3. Early Settlement May Be Your Best Settlement
A common industry practice is grading an insurance adjuster by the time it takes them to settle a claim. For example an adjuster needs to settle 55% of their claims within 60 days. This time-frame will lead adjusters to being more liberal in their offers to settle a claim and even at time the company will allow an adjuster to make offers up to $500, $1,500, or even $2,000 with little or no hard documentation. If you are looking to get a small amount of compensation without putting months into getting compensated, this may be your best time to get an efficient and best settlement.
4. How Adjusters Evaluate Claims
There is a standard way of viewing your claim and is used my most insurance companies. It is a good tool to evaluating your own claim and to understand where the insurance company is reducing your claim. This may take a bit of time to understand how this works.
Special Damages are economic damages that include medical bill, lost wages, out of pocket expenses, etc. General Damages are non-economic damages or sometimes referred to as “pain and suffering.” General damages has the greatest room for what is deemed to be reasonable.
Here is a Sample template: (these are hypothetical numbers)
Special Damages: Submitted Allowed
Ambulance $1200 $1200
Emergency Visit $1500 $800
Doctor Visit $180 $70
Therapy Bill $1800 $1,100
Missed Work $650 $0
Total Specials Allowed: . . . . . . . . .. $3170
General Damages Range: #$1000-$2000
Total Settlement Range: $4170-5170
In this example above, the total amount of Special Damages submitted by the injured person is $5,330 but $3170 is what the adjuster is allowing for special damages. In addition the total amount of general damages is 1000. Therefore the low end of a settlement range or even the initial offer of the adjuster is going to be $4170.
When you get this offer the adjuster may not tell you what they are not paying for your missed work and cutting the value of your medical bills. But one thing you do know is they are not giving you all of your special damages, this is because the total amount you have submitted is $5,330 and their offer does not even cover this. This is where you can attempt to pin them down on what specials they are cutting and why. This is where you can find out if you need additional support or they just do not think what you are requesting is reasonable. Getting additional support is going to be you best path to getting things paid.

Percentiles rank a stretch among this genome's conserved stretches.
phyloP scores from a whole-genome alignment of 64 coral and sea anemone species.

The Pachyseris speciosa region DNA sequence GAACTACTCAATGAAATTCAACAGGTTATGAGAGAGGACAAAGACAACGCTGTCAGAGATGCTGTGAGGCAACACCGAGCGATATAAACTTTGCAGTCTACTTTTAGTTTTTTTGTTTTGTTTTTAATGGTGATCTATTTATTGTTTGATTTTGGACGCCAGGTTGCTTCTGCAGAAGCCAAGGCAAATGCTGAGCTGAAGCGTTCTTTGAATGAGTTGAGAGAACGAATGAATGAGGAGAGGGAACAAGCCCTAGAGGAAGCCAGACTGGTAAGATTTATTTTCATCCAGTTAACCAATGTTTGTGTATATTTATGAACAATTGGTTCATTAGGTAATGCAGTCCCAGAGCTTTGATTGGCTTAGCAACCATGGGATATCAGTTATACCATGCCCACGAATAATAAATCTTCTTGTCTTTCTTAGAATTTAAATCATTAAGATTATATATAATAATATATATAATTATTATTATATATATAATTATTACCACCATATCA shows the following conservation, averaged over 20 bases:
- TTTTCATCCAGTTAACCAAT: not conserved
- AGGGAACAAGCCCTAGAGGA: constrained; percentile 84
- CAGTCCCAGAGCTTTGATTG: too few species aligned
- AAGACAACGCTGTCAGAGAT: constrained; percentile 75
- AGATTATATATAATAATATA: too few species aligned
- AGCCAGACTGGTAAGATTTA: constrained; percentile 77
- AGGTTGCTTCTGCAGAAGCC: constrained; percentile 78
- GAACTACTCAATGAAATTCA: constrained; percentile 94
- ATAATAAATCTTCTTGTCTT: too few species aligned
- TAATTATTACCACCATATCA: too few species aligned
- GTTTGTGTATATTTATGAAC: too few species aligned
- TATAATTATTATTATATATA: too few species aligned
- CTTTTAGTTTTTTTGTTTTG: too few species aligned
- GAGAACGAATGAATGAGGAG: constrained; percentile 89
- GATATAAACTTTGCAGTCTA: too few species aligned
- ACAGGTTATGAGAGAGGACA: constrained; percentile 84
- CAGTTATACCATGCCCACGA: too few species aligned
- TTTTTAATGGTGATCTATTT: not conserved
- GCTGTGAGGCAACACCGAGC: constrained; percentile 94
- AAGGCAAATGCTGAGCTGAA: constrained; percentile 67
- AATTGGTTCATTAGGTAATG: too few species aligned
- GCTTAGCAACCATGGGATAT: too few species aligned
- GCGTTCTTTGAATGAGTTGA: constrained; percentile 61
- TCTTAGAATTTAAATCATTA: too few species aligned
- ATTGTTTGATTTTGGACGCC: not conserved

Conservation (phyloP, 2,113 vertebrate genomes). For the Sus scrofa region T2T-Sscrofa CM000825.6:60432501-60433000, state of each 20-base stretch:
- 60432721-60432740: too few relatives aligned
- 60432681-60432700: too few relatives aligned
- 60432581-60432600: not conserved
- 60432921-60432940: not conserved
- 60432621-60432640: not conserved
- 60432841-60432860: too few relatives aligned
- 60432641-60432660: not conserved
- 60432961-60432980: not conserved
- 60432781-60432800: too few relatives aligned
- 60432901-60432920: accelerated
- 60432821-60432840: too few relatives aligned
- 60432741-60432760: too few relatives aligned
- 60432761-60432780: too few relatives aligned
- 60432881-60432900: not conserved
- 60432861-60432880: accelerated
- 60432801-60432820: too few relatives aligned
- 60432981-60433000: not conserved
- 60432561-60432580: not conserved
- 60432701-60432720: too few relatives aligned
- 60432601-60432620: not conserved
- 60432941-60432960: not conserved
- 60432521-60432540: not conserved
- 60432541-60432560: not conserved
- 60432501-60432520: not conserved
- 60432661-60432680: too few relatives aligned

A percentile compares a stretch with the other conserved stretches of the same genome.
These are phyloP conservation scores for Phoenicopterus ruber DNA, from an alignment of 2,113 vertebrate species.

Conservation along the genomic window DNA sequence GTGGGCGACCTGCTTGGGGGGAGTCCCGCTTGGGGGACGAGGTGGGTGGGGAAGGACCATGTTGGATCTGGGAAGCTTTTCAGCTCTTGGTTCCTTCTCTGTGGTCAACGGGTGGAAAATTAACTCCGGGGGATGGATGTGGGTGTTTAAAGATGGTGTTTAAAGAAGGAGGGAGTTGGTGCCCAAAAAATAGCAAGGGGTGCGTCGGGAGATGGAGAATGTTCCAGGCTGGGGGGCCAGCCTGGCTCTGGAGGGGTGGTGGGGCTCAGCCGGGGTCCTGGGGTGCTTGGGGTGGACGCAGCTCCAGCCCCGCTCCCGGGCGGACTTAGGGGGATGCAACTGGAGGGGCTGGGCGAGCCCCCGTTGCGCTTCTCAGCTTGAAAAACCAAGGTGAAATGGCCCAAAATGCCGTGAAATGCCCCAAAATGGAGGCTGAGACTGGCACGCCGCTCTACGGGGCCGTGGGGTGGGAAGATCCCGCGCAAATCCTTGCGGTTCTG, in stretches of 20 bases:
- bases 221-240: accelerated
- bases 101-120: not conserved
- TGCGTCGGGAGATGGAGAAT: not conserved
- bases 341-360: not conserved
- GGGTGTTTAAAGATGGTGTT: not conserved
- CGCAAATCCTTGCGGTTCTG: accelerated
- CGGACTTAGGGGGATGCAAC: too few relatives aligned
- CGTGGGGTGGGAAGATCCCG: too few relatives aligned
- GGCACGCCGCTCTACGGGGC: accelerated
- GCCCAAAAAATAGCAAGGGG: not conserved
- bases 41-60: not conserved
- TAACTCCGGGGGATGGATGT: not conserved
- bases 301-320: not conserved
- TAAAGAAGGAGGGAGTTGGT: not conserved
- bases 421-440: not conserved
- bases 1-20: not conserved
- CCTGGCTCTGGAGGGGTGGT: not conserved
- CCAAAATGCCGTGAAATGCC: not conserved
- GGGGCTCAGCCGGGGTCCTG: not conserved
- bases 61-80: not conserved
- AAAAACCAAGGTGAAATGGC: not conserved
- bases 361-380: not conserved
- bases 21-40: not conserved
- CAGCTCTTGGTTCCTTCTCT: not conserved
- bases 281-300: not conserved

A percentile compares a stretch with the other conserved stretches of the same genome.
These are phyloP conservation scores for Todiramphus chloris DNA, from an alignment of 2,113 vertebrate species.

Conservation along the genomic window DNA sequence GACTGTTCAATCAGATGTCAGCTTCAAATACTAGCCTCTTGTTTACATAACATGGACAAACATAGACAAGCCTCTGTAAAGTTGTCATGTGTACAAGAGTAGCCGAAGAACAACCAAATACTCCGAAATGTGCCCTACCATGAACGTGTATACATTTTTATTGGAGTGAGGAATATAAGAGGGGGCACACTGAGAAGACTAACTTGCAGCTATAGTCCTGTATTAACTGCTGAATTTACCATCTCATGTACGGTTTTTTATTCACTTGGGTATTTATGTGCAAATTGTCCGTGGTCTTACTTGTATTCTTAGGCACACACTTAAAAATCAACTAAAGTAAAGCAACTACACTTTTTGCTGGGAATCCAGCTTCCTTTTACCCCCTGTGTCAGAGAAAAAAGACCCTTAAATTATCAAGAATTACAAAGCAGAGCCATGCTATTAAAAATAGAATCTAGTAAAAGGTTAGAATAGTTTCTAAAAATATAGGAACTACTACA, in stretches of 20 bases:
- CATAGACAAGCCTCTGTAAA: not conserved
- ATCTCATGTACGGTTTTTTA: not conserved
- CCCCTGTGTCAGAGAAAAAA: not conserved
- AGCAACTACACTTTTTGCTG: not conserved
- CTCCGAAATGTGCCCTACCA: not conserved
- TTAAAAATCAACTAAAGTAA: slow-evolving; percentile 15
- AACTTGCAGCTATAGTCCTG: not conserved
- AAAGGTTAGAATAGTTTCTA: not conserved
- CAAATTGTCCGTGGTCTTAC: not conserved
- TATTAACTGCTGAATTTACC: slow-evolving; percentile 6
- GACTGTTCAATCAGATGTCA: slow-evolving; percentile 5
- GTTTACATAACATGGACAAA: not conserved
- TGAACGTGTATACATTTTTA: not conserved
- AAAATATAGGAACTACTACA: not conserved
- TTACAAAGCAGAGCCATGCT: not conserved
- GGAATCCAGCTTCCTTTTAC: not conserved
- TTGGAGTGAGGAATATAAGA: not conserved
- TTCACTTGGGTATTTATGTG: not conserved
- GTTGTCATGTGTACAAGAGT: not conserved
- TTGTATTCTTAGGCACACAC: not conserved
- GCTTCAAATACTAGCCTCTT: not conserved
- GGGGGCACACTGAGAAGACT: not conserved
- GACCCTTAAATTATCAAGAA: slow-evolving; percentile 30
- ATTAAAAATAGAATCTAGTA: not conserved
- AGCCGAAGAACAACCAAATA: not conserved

Next you can see the general damages has a range. It is uncommon for an adjuster to just offer the top of their range on general damages right from the start. This is because they often like to use this as a buffer to increase an offer to cover loss of earnings or a reduced medical bill. Therefore the first offer is not going to be the best offer in most cases. For this reason, it is best to get the maximum amount of your special damages allowed by the insurance company before attempting to increase the general damages.
5. A New Set of Eyes
Finally, if you are stuck in you negotiations and you are just not getting anywhere, you may just be at an impasse with the adjuster. Just as in any profession, there are those that are good and bad, reasonable and unreasonable. I cannot tell you how many times a claim will be moved to a new adjuster because the old one no longer worked there and the new adjuster gave me the amount a client was seeking. Therefore, try to get a supervisor or manager to review the claim. They may have a different opinion on the value of a claim and increase an offer.
Feel free to contact our office with any questions by email or phone to discuss your situation. We are here to provide you with effective representation and tell you if you have a case. Our Office number (951) 289-0202 or you can set an appointment on our website.
DISCLAIMER: As always the above is informational only, and is not, and should not be construed as legal advice. Please consult an attorney prior to making any legal decisions. This is not intended to, nor does it provide legal advice. If you have a legal question you should make an appointment to meet with an attorney. This does not establish an attorney/client relationship between you and our firm.